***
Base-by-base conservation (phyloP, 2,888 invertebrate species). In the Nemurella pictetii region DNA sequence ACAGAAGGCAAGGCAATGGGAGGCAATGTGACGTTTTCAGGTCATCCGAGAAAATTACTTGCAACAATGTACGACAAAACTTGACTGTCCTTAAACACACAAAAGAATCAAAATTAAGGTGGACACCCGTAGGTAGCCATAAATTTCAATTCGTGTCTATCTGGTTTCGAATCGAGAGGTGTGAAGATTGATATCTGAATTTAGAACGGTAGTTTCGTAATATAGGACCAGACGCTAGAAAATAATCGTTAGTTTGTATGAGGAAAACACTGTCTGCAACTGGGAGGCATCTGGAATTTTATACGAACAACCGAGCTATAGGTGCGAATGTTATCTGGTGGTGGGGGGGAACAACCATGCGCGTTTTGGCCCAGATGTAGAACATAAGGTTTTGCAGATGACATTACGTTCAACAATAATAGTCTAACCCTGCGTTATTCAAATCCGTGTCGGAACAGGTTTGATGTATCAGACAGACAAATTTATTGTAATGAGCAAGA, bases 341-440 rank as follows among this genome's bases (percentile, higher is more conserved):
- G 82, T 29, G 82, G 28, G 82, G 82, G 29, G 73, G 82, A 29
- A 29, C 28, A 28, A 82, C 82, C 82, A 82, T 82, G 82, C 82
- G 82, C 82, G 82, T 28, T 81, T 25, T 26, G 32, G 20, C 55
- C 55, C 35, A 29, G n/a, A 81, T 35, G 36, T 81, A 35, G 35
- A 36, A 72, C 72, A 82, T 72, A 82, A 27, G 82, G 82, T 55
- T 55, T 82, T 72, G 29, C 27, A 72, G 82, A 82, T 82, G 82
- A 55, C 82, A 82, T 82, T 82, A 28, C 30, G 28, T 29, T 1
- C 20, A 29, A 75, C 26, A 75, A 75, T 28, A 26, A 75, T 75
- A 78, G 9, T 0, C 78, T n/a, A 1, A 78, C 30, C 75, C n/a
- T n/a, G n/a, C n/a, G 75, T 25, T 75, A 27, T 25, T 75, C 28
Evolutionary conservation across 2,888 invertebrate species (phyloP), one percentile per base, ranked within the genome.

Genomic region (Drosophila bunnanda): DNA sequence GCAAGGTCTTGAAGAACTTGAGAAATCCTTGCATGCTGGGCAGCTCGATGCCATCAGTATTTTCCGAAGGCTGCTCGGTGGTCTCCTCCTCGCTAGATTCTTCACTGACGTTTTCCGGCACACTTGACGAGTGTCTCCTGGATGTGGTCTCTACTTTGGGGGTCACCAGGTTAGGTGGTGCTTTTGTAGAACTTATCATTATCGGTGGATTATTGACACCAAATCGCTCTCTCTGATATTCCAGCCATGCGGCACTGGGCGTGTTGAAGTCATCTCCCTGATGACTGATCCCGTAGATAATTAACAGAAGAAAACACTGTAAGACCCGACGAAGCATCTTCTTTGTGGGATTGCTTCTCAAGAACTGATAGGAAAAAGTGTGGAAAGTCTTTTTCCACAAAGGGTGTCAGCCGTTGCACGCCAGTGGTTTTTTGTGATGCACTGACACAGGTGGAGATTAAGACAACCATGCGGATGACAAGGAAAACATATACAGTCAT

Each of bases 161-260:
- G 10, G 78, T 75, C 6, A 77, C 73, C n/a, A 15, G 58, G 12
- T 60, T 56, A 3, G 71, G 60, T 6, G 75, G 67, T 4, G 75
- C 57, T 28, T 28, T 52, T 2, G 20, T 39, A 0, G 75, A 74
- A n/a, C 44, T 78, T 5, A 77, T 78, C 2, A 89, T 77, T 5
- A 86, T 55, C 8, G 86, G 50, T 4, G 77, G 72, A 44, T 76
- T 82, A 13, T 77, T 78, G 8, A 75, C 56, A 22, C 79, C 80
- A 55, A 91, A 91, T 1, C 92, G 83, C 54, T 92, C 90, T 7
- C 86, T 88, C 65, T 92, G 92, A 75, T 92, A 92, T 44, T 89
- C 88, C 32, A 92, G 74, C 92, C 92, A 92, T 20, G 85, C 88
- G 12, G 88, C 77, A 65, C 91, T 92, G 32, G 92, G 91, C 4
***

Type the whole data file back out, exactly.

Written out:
Base-by-base conservation (phyloP, 2,888 invertebrate species). In the Nemurella pictetii region DNA sequence ACAGAAGGCAAGGCAATGGGAGGCAATGTGACGTTTTCAGGTCATCCGAGAAAATTACTTGCAACAATGTACGACAAAACTTGACTGTCCTTAAACACACAAAAGAATCAAAATTAAGGTGGACACCCGTAGGTAGCCATAAATTTCAATTCGTGTCTATCTGGTTTCGAATCGAGAGGTGTGAAGATTGATATCTGAATTTAGAACGGTAGTTTCGTAATATAGGACCAGACGCTAGAAAATAATCGTTAGTTTGTATGAGGAAAACACTGTCTGCAACTGGGAGGCATCTGGAATTTTATACGAACAACCGAGCTATAGGTGCGAATGTTATCTGGTGGTGGGGGGGAACAACCATGCGCGTTTTGGCCCAGATGTAGAACATAAGGTTTTGCAGATGACATTACGTTCAACAATAATAGTCTAACCCTGCGTTATTCAAATCCGTGTCGGAACAGGTTTGATGTATCAGACAGACAAATTTATTGTAATGAGCAAGA, bases 341-440 rank as follows among this genome's bases (percentile, higher is more conserved):
- G 82, T 29, G 82, G 28, G 82, G 82, G 29, G 73, G 82, A 29
- A 29, C 28, A 28, A 82, C 82, C 82, A 82, T 82, G 82, C 82
- G 82, C 82, G 82, T 28, T 81, T 25, T 26, G 32, G 20, C 55
- C 55, C 35, A 29, G n/a, A 81, T 35, G 36, T 81, A 35, G 35
- A 36, A 72, C 72, A 82, T 72, A 82, A 27, G 82, G 82, T 55
- T 55, T 82, T 72, G 29, C 27, A 72, G 82, A 82, T 82, G 82
- A 55, C 82, A 82, T 82, T 82, A 28, C 30, G 28, T 29, T 1
- C 20, A 29, A 75, C 26, A 75, A 75, T 28, A 26, A 75, T 75
- A 78, G 9, T 0, C 78, T n/a, A 1, A 78, C 30, C 75, C n/a
- T n/a, G n/a, C n/a, G 75, T 25, T 75, A 27, T 25, T 75, C 28
Evolutionary conservation across 2,888 invertebrate species (phyloP), one percentile per base, ranked within the genome.

Genomic region (Drosophila bunnanda): DNA sequence GCAAGGTCTTGAAGAACTTGAGAAATCCTTGCATGCTGGGCAGCTCGATGCCATCAGTATTTTCCGAAGGCTGCTCGGTGGTCTCCTCCTCGCTAGATTCTTCACTGACGTTTTCCGGCACACTTGACGAGTGTCTCCTGGATGTGGTCTCTACTTTGGGGGTCACCAGGTTAGGTGGTGCTTTTGTAGAACTTATCATTATCGGTGGATTATTGACACCAAATCGCTCTCTCTGATATTCCAGCCATGCGGCACTGGGCGTGTTGAAGTCATCTCCCTGATGACTGATCCCGTAGATAATTAACAGAAGAAAACACTGTAAGACCCGACGAAGCATCTTCTTTGTGGGATTGCTTCTCAAGAACTGATAGGAAAAAGTGTGGAAAGTCTTTTTCCACAAAGGGTGTCAGCCGTTGCACGCCAGTGGTTTTTTGTGATGCACTGACACAGGTGGAGATTAAGACAACCATGCGGATGACAAGGAAAACATATACAGTCAT

Each of bases 161-260:
- G 10, G 78, T 75, C 6, A 77, C 73, C n/a, A 15, G 58, G 12
- T 60, T 56, A 3, G 71, G 60, T 6, G 75, G 67, T 4, G 75
- C 57, T 28, T 28, T 52, T 2, G 20, T 39, A 0, G 75, A 74
- A n/a, C 44, T 78, T 5, A 77, T 78, C 2, A 89, T 77, T 5
- A 86, T 55, C 8, G 86, G 50, T 4, G 77, G 72, A 44, T 76
- T 82, A 13, T 77, T 78, G 8, A 75, C 56, A 22, C 79, C 80
- A 55, A 91, A 91, T 1, C 92, G 83, C 54, T 92, C 90, T 7
- C 86, T 88, C 65, T 92, G 92, A 75, T 92, A 92, T 44, T 89
- C 88, C 32, A 92, G 74, C 92, C 92, A 92, T 20, G 85, C 88
- G 12, G 88, C 77, A 65, C 91, T 92, G 32, G 92, G 91, C 4